While none of these overdose victims were teens, the statistical likelihood is that at least three of these people – four, in all likelihood – began using drugs during childhood. Furthermore, the odds are that some type of childhood mental health problem played a role in their drug use.

Is there a solution? Yes, but it will be both expensive and difficult.

Mental health conditions require early, fast intervention, but the Centers for Disease Control and Prevention reports that while roughly 20 in 100 children have a mental, emotional or behavioral disorder, only four of those 20 get care from a specialized mental health care provider – and those numbers get much lower in rural or low-income urban settings.


Nationally, there are roughly 8,000 practicing child psychiatrists, which is well below the 12,500 that are needed. And, of the nation's 100,000 clinical psychologists, just 4,000 specialize in child and adolescent psychology.

So, even if your family has a good income, quality insurance and lives in a densely populated area, your child might wait weeks – or even months – for a first visit with a mental health professional. During that time, kids in crisis too often turn to illegal drugs or alcohol, with disastrous results.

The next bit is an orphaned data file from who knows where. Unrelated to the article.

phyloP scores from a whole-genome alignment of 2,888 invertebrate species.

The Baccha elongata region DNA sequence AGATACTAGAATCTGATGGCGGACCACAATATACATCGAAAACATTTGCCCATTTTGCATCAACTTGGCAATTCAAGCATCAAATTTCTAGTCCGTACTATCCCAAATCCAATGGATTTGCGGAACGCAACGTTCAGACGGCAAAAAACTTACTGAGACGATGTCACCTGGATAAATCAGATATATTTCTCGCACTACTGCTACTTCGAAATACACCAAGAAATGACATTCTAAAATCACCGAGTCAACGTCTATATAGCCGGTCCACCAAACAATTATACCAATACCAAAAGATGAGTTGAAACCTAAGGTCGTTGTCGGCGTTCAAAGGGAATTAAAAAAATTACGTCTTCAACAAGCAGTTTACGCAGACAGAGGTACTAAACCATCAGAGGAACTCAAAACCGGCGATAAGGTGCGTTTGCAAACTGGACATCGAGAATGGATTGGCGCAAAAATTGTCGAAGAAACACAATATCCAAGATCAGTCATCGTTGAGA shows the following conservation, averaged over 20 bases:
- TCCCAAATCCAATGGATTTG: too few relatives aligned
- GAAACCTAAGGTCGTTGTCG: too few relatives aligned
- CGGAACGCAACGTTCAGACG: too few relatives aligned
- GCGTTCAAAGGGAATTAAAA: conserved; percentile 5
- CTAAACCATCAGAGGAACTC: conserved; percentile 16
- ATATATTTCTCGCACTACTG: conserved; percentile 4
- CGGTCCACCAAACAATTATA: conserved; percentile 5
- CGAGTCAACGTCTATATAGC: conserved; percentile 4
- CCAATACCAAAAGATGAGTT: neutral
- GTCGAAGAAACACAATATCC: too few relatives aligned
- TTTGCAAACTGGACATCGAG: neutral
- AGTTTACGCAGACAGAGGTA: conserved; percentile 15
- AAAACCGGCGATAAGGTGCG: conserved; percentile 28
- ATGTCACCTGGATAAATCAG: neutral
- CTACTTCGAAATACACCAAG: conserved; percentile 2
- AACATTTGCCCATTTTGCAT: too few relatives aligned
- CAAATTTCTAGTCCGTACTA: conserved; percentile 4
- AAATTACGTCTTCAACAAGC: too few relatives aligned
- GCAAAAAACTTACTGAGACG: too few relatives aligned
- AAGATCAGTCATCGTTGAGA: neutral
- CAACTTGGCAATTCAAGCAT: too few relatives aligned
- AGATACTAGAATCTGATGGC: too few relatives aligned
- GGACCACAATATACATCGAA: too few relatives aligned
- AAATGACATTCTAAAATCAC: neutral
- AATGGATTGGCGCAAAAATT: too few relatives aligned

We need more mental health care providers. We need them in rural areas. We need them in inner cities. We need them in public hospitals.

To make that happen, our state and our nation must give future health care professionals a reason to enter this important field. Loan forgiveness programs for college debt can be a good start, but ultimately, we'd argue that insurance companies are the real problem.

We won't paint all insurers with the same brush, but for far too many Americans, the biggest barrier between their child and a mental health provider is an insurance company.

Many health plans lack in-network mental health providers, so families must go out-of-network, which dramatically increases the out-of-pocket cost. And, even if a provider is available, families often must wade through a mountain of pre-qualifying paperwork, just to satisfy the insurance company that such care is needed.

Finally, when the child actually meets with a therapist or psychiatrist, the insurance company too often pays a low-ball reimbursement rate that, over time, can push good therapists into a cash-only practice – thus leaving low-income patients with nowhere to go.

Why do insurance companies get away with such practices? We blame the persisting disparity in the perception of mental health conditions versus physical health conditions.


Parents of children with leukemia, bone cancer or a brain tumor tell their stories on Facebook or on CaringBridge pages. They buy T-shirts and bumper stickers that boast of their child's toughness.

Yet the world still tells us that a child's mental health struggles aren't to be talked about, and that we should take whatever the insurance company offers and be grateful for it.

Too many children and young adults are paying a steep price for that misperception.